In January, the Lower Manhattan Development Corporation announced four design alternatives for bringing JFK Airport and LIRR trains to the World Trade Center, with the preferred alternative to be announced in April. It's mid-April, so we should know their decision within the next two weeks.
According to Newsday, the LMDC is leaning strongly towards contributing the $1.2 billion remaining in its coffers to the JFK-LIRR rail link. Multiple surveys (e.g., see here) have shown that the community would prefer to see that sum devoted to broader-based initiatives, such as affordable housing, job training, parks, and so forth.
I wouldn't necessarily put much weight in surveys, as the average person doesn't really appreciate the economic effects of building a new rail line, but the impact of repairing a dilapidated sidewalk is immediately visible to all. As the LMDC has already spent $2.3 billion on the kind of tactical initiatives the community prefers, perhaps it is not unjust to commit the remaining $1.2 billion to a Big Idea that could be transformational in the way that little grants here-and-there cannot.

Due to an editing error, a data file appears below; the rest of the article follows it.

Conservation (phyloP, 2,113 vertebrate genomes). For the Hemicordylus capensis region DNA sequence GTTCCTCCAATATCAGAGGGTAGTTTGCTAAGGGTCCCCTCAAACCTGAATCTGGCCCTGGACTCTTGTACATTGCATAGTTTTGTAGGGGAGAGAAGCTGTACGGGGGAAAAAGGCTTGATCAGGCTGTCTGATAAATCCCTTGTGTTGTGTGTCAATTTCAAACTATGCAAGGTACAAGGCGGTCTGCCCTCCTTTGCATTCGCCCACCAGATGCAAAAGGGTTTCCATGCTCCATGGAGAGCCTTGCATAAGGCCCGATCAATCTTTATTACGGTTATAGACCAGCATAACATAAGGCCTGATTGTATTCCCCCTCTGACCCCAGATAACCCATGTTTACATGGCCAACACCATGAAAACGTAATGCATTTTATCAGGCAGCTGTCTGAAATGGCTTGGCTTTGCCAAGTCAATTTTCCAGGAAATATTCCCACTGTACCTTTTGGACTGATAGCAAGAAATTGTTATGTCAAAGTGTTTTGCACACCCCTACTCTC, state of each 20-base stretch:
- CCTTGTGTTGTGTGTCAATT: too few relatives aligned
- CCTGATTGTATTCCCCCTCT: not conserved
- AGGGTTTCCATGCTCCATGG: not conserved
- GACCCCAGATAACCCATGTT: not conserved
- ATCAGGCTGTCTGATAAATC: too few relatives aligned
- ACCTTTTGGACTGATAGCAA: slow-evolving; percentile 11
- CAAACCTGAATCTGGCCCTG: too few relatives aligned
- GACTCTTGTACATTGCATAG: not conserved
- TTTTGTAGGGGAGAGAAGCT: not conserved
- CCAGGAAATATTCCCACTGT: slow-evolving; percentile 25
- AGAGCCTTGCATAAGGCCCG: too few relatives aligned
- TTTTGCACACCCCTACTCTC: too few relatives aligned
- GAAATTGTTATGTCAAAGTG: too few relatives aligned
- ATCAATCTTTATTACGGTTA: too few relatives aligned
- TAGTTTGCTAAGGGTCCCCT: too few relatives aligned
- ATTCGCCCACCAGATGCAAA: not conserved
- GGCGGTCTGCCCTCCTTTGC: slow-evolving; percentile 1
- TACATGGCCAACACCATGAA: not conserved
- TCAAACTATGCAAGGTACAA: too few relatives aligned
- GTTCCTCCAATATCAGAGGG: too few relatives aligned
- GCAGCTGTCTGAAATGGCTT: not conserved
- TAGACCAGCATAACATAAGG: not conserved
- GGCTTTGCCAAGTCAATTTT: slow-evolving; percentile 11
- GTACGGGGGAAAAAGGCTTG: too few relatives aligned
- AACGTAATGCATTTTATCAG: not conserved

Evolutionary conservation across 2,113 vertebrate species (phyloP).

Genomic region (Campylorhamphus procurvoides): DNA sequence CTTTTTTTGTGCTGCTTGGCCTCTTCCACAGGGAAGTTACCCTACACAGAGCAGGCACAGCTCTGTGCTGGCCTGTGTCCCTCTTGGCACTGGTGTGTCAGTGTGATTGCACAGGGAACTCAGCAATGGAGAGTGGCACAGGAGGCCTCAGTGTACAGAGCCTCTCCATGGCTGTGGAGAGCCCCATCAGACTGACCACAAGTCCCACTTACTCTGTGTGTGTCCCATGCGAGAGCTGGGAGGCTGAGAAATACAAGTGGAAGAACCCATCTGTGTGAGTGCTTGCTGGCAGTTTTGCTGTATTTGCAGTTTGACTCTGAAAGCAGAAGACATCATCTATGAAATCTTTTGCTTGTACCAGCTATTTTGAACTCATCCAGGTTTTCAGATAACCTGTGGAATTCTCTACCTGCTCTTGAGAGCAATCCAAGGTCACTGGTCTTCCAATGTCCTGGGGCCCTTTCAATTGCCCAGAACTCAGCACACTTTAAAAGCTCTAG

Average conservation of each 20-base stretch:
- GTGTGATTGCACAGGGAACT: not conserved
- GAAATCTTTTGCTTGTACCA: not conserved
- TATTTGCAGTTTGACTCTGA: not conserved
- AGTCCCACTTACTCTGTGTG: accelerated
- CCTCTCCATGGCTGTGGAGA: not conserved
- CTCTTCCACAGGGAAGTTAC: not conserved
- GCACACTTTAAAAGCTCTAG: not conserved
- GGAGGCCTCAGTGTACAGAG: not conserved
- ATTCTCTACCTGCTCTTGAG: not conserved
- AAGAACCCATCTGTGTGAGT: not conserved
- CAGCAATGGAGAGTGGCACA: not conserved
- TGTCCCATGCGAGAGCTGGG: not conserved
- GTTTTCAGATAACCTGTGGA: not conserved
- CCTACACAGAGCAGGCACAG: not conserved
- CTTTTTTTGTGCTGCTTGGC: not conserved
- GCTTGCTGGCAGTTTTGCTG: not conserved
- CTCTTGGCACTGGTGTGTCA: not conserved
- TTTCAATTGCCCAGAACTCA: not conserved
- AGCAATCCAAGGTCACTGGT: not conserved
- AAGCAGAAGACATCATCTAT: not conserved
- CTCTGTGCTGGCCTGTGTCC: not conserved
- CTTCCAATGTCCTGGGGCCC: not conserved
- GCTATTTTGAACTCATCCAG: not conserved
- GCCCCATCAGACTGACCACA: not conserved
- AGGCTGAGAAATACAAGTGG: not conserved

But even the lowest estimates put the cost of a JFK-LIRR downtown rail link at $2.0 billion. History shows that initial guesses for projects of this complexity are usually wildly off-the-mark. If the real cost is more like $5.0 billion, then the LMDC's contribution only gets us 25% of the way there. What's good is that?
Even more important than the actual design is whether there's any way of paying for it. Let's hope that it's not all smoke-and-mirrors, like the Mayor's Far West Side development program.